Seth Jones’ return boosts Blackhawks with games against Wild, Avalanche looming

Jones and Dylan Strome will return from COVID-19 on Friday — and Kirby Dach might, too — as the increasingly healthy Hawks begin a brutal stretch of matchups.

SHARE Seth Jones’ return boosts Blackhawks with games against Wild, Avalanche looming

Seth Jones and the Blackhawks will face Wild twice and Avalanche once within just the next four days.

AP Photo/David Zalubowski

Seth Jones will return to the Blackhawks’ lineup Friday against the Wild after missing the last four games because of COVID-19.

Like almost every Hawks player who has contracted the virus this month, he was asymptomatic. That made it “frustrating” to miss games, considering peers in the same situation next month — after the NHL stops testing asymptomatic players — will not, and also considering the first game he missed was his Columbus pseudo-homecoming.

“It just sucked,” Jones said Thursday. “Going back there for the first time and playing against a former team in front of former fans would’ve been pretty cool. But it’ll have to wait until next year.”

Despite Thursday being his fourth straight day of skating, he nonetheless plans to keep his shifts short Friday, helping his breathing and conditioning ease back toward full performance.

But that will be easier said than done. This stretch of three games in four days against the top two teams in the Central Division — the Wild and Avalanche — could quickly become an all-hands-on-deck situation.

“It’s going to be a great challenge,” he said. “The past 10 days, we’ve been doing a lot of great things with our game and improving in a lot of areas. We need to continue to do that. We can’t give these teams anything for free.”

“You always hate saying, ‘Our playoffs start now,’ ” interim coach Derek King said. “But we have to approach it as if that’s our goal, to try to find a way to make the playoffs here.”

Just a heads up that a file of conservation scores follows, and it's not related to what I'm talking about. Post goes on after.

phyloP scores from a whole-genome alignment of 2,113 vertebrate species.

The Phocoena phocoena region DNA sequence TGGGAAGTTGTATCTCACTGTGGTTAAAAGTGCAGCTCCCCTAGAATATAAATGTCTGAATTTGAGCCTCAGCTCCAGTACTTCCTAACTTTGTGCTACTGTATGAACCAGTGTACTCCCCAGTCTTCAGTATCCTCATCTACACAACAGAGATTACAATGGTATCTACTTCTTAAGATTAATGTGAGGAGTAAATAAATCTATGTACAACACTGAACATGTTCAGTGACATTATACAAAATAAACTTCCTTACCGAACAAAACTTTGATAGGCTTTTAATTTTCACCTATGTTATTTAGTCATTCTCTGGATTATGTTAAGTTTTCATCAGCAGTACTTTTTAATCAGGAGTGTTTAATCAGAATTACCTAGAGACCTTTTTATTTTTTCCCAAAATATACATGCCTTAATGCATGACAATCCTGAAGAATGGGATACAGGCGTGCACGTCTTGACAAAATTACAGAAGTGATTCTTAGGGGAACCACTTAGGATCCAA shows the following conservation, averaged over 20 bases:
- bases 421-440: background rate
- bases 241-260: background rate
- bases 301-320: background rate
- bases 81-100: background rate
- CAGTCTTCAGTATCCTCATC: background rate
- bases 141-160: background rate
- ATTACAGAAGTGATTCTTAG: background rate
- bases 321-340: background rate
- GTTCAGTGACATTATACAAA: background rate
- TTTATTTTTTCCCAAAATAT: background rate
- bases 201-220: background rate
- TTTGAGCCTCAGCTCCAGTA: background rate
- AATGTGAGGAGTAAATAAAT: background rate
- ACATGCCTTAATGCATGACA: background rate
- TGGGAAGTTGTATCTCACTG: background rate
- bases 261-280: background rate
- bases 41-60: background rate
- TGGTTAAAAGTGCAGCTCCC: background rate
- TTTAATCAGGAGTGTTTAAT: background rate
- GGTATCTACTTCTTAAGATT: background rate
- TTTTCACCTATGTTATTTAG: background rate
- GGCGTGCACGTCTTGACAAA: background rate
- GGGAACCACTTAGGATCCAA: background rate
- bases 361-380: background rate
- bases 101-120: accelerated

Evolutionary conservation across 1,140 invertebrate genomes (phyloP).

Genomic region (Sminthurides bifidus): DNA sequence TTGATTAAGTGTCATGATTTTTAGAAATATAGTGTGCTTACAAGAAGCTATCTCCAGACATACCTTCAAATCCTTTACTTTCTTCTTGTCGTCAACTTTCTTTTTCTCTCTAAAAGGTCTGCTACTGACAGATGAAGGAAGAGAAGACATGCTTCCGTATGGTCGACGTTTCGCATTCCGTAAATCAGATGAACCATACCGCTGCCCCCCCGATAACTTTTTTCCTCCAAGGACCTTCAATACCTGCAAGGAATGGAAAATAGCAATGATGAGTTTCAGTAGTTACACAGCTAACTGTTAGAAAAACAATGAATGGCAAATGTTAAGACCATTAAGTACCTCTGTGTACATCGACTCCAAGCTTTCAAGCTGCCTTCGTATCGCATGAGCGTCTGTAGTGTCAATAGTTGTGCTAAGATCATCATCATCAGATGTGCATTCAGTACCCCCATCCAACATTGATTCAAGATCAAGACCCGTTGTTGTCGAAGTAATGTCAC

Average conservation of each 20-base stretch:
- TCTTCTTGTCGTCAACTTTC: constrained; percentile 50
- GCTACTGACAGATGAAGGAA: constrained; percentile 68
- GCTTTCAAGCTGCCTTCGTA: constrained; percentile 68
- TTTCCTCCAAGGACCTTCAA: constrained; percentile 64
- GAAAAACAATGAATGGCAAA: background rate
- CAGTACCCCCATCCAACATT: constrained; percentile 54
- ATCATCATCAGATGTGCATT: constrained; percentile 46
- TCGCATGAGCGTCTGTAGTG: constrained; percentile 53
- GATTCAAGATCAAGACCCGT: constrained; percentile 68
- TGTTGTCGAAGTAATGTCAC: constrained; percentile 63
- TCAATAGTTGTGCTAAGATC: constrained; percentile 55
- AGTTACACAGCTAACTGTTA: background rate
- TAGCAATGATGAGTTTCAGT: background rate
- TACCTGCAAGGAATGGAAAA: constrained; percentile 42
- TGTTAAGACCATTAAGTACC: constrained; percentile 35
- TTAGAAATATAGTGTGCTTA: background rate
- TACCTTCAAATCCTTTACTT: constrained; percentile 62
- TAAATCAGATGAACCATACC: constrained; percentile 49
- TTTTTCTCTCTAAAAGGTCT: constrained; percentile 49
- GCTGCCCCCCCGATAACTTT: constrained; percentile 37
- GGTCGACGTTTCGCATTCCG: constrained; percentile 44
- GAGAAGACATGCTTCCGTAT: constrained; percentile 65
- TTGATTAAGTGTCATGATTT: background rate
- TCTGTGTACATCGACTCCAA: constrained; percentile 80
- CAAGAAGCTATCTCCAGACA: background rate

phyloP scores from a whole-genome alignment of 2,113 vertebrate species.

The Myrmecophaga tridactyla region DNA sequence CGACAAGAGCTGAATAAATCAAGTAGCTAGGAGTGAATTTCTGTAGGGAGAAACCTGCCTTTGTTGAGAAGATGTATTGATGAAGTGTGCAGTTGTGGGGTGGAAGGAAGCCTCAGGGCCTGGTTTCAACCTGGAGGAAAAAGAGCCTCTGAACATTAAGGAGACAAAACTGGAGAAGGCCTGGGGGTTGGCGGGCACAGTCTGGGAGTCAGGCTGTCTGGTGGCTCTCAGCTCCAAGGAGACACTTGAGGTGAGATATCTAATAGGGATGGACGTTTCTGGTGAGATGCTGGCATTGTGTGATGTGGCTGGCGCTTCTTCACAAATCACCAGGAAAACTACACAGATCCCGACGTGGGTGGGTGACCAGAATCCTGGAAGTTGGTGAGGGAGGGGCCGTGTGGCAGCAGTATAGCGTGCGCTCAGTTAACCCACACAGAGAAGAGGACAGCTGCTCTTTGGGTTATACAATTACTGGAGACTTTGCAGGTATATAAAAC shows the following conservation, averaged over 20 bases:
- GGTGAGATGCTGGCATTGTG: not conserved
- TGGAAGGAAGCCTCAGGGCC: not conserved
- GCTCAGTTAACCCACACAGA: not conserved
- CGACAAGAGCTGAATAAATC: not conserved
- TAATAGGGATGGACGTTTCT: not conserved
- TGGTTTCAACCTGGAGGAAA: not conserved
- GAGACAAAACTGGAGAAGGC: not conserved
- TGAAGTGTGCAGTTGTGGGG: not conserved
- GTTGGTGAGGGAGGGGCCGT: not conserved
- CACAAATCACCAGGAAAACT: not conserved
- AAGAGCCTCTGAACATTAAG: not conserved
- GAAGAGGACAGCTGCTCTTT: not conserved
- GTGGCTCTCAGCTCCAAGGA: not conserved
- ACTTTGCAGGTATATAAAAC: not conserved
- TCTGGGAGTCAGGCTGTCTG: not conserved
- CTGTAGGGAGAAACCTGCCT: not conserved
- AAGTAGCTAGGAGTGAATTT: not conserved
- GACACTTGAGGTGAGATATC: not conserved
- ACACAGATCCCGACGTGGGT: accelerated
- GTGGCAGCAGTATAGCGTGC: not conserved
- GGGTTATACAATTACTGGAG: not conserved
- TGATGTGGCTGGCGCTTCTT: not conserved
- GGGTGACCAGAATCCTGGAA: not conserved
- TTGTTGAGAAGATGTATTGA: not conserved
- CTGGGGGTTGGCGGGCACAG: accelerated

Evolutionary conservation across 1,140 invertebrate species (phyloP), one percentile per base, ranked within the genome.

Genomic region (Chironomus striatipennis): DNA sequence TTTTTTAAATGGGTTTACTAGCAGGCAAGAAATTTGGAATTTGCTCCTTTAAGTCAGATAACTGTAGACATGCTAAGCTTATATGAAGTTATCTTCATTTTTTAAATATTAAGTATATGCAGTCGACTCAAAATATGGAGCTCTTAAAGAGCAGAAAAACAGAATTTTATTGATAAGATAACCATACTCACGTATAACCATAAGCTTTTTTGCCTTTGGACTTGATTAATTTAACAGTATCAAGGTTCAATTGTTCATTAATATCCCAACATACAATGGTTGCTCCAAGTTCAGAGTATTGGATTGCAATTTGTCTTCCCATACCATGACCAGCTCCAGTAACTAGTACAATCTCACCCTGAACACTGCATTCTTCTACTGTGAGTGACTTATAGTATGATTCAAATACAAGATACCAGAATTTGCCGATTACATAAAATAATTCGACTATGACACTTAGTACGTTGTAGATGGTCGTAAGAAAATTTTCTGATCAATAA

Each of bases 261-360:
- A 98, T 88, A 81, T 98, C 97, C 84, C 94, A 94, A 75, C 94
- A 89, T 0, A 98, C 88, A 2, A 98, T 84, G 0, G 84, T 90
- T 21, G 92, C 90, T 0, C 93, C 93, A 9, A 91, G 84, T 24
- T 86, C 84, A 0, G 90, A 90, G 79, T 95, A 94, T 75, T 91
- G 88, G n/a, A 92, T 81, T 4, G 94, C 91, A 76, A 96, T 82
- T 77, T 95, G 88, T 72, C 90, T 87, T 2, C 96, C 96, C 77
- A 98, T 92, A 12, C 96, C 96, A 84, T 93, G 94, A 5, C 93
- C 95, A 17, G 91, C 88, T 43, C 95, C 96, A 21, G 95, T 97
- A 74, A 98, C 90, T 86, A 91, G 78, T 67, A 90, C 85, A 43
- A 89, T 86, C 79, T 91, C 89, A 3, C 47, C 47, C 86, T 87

The Hawks (15-18-6) — despite their -4-0-1 run of late — entered Thursday sitting 11 points out of fourth place in the Central and nine points out of a wild-card spot.

The vast disparity in games played by each team makes that misleading, though, so consider this clearer breakdown: The Western Conference playoff cutoff line — set by the Kings — is currently pacing toward 92 points. The Hawks will need a possible-yet-implausible 57 points in their remaining 43 games — equivalent to a 27-13-3 record — to exceed that.

“There’s no quit in our game,” Marc-Andre Fleury said. “We have to keep pushing through this. I know there’s a lot of teams ahead of us, but . . . [it’s] still my goal, to try to keep climbing in the standings as much as possible.”

One beneficial thing is that the Hawks are steadily getting as healthy as they’ve been in months. Not only will Jones return Friday from COVID, but so will Dylan Strome, who occupied the first-line-center role between Patrick Kane and Brandon Hagel in practice Thursday.

Kirby Dach is a possibility to return Friday, too. That would leave only Brett Connolly in the COVID protocol, and he’ll be eligible to test out Saturday before the home-and-home rematch in Minnesota, King said.

Tyler Johnson is making steady progress recovering from his back surgery, participating in every practice with a white non-contact jersey. And no other Hawk has suffered a significant injury since Reese Johnson broke his clavicle Dec. 9.

In Jones’ case, his return should re-stabilize a defensive unit that finally started cracking against the Kraken. He was reunited with Jake McCabe on the top pair in practice.

During his absence, all of the Hawks’ other regular defensemen were asked to shoulder bigger loads. Connor Murphy’s ice time increased, on average, from 22:00 to 23:30 during those four games, while Calvin de Haan’s rose from 18:47 to 22:03, Erik Gustafsson’s from 16:08 to 20:19 and Riley Stillman’s from 14:26 to 17:21.

“It’s huge for our team,” King said. “He’s one of our best players, especially on the back end. . . . Seth [coming] back takes a little of their ice time away, but it allows less stress for those guys that [think] they have to produce like Seth.”

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